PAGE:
Asylum Law Moot Court Competition 2013 organised by the Faculty of Law

photoAsylum Law Moot Court Competition has now been taking place for nearly ten years in the Czech Republic and Slovakia. In the simulated court proceedings the students have a chance to practice their legal argumentation and deepen knowledge gained during their study. They create a strategy of the case, train their presentation skills and learn the much needed cooperation in the team. This year's competition took place thanks to the financial support of UNHCR and was organized by the Faculty of Law of the Masaryk University in Brno.

The Competition took place during the spring 2013. In total, eight teams from five law faculties in the Czech Republic and Slovakia participated in the competition (three teams from Charles University in Prague, one from Palacky University in Olomouc, one from Masaryk University in Brno, one from Pan-European University in Bratislava and two teams from Trnava University in Trnava). Each team consisted of two students and had a coach who advised them on the non-legal aspects of the competition (outline of their memorials, strategy, presentation skills etc).

photoThe moot case was based on application of the exclusion clause in the refugee definition under Article 1Fc) of the Geneva Convention. The applicant - a refugee from Cuba - has been serving as a vice-director in Cuba's prison for a couple of years and before that cooperated with secret police as an informer. However, after infiltrating the opposition group and meeting with leaders of the dissent he started to change his perspectives and joined the dissent. He started to help the political prisoners detained in his prison and participated in opposition activities. Eventually, the secret police learned about his pro-opposition activities and brutally interrogated him. This combined with a crackdown on other members of the opposition group forced him to flee the country and seek international protection in Europe. The students thus had to cope with a very complicated context of the case and many aspects of international law brought about by the application of exclusion clauses.

photoFrom the beginning of March until the end of April the teams had two months to work on their written memorials on behalf of both the applicant and the state. Then they had time to prepare for an oral round of the competition which took place on 10 May 2013 at the premises of the Czech Constitutional Court in Brno. During the oral round, each team appeared before the judges on behalf of either the state or the applicant (the party which they drew). Based on their performance in both the written and oral round, two finalists were announced who competed against each other in the finals.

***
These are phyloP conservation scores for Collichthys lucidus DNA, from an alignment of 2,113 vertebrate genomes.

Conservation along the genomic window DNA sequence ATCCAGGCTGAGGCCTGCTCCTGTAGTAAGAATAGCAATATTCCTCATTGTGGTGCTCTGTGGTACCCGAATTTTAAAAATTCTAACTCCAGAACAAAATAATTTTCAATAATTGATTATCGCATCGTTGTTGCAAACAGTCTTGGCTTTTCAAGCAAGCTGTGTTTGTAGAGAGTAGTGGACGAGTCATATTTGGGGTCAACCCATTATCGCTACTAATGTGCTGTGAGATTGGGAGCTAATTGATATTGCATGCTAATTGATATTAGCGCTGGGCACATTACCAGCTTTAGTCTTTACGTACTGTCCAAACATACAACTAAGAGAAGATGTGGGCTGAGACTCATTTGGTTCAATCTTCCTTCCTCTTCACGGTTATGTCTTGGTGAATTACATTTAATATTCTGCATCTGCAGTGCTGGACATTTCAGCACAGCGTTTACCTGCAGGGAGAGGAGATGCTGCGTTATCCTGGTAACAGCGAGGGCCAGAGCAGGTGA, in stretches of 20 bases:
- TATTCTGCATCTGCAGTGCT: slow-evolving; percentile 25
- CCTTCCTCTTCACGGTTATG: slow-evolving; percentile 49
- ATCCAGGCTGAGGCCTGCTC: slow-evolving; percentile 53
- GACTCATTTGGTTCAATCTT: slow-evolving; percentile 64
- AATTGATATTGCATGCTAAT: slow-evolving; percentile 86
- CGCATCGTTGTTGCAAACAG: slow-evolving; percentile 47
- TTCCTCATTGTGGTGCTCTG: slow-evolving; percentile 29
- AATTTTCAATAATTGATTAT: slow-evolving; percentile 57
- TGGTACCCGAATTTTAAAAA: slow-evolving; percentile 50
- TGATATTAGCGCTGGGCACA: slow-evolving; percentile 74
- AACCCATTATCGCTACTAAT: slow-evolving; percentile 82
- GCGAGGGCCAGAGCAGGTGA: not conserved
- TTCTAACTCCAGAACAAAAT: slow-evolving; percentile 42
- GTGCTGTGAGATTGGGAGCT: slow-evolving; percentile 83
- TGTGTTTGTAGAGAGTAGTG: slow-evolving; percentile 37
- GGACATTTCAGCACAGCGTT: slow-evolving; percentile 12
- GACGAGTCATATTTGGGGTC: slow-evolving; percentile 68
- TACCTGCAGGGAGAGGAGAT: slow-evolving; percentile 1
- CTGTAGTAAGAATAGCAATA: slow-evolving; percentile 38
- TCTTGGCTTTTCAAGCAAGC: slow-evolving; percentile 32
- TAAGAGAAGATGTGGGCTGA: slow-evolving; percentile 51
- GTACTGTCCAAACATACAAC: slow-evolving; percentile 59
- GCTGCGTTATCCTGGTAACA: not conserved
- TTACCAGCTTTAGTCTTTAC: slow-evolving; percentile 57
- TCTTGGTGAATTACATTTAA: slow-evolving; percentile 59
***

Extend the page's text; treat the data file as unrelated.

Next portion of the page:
The winner of the whole competition is the team from Trnava University in Slovakia composed of students Katarína Kamenická and Jana Kosmeľová. Their coach was Katarína Fajnorová, a lawyer from the Rights League, Slovakia's NGO assisting migrants and refugees Human. Their opponent in the finals was the team of Charles University in Prague. In addition, other prices were awarded: the best written memorials (Masaryk University in Brno for the memorial of the applicant and Charles University in Prague for the state), the best cooperating team (Charles University in Prague) and the best speaker of the competition (Petra Spurná from the Palacky University in Olomouc). All these students were awarded a certificate and prices provided by the UNHCR and the Czech Constitutional Court (books on refugee and migration law); members of the winning team were also offered an internship at the UNHCR office in Prague.

There were different judges in the written and oral round which made the evaluation of student's performance more objective. All of the judges are leading experts in the field of migration and refugee law in the Czech Republic and Slovakia, some of them having an NGO background, others working in judiciary and some having career in the academia. Each of the written memorials was evaluated by two judges. In total, there were five judges for the oral round: JUDr. Katarína Šmigová, Ph.D., LL.M. (assistant professor at Pan-European University, Bratislava), Mgr. David Kryska, Ph.D. (assistant professor at Charles University, Prague), Mgr. Věra Pazderová (assistant of the judge at Supreme Administrative Court), Mgr. Jan Juránek (lawyer in SOZE NGO) and Mgr. Barbora Meššová (formely Human Rights League and UNHCR, Slovakia). The bench for the oral round was composed of three judges: JUDr. Kateřina Šimáčková, Ph.D. (judge at the Supreme Administrative Court), JUDr. Pavel Pořízek, Ph.D. (Head of the Office of the Public Defender of Rights) and Mgr. Hana Lupačová (assistant of the judge at Supreme Administrative Court).

The overall level of student's knowledge of law and their ability to come up with both relevant and creative arguments was very high and was repeatedly praised by the judges during the course of the competition. This, combined with the magnificent premises of the Czech Constitutional Court, made the oral round a memorable experience. However, the participation in the Asylum Law Moot Court 2013 was not only an enriching professional experience which boosted the student's interest in asylum law. It also provided them with an opportunity to meet and network with colleagues from other universities who share the similar interest in human rights and protection of refugees, which is equally important.

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